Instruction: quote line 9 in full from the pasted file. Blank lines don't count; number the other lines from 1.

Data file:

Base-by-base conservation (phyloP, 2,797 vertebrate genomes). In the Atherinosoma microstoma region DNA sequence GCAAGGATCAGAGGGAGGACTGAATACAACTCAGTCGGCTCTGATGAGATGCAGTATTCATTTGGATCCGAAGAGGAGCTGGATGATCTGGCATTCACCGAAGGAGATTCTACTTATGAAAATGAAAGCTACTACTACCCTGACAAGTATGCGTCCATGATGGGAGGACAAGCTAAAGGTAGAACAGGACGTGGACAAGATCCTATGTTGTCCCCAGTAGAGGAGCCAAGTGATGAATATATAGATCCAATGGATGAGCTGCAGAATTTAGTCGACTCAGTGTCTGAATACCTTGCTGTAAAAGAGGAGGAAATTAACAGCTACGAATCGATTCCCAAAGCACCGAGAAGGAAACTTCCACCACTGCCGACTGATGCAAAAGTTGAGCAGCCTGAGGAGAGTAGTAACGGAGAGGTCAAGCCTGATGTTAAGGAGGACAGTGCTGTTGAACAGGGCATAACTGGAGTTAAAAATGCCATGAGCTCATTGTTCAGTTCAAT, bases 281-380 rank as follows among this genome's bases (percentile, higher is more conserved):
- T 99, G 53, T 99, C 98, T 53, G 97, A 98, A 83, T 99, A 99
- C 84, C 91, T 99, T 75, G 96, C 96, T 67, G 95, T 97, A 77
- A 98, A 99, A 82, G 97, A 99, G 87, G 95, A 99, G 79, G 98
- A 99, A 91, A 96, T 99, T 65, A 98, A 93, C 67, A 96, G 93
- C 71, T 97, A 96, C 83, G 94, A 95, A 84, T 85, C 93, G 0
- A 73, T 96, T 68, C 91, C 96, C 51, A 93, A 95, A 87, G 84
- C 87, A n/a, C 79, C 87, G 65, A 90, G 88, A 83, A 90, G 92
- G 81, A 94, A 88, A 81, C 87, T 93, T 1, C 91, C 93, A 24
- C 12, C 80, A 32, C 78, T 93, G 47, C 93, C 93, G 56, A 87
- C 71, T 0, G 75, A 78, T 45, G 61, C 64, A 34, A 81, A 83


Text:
- G 81, A 94, A 88, A 81, C 87, T 93, T 1, C 91, C 93, A 24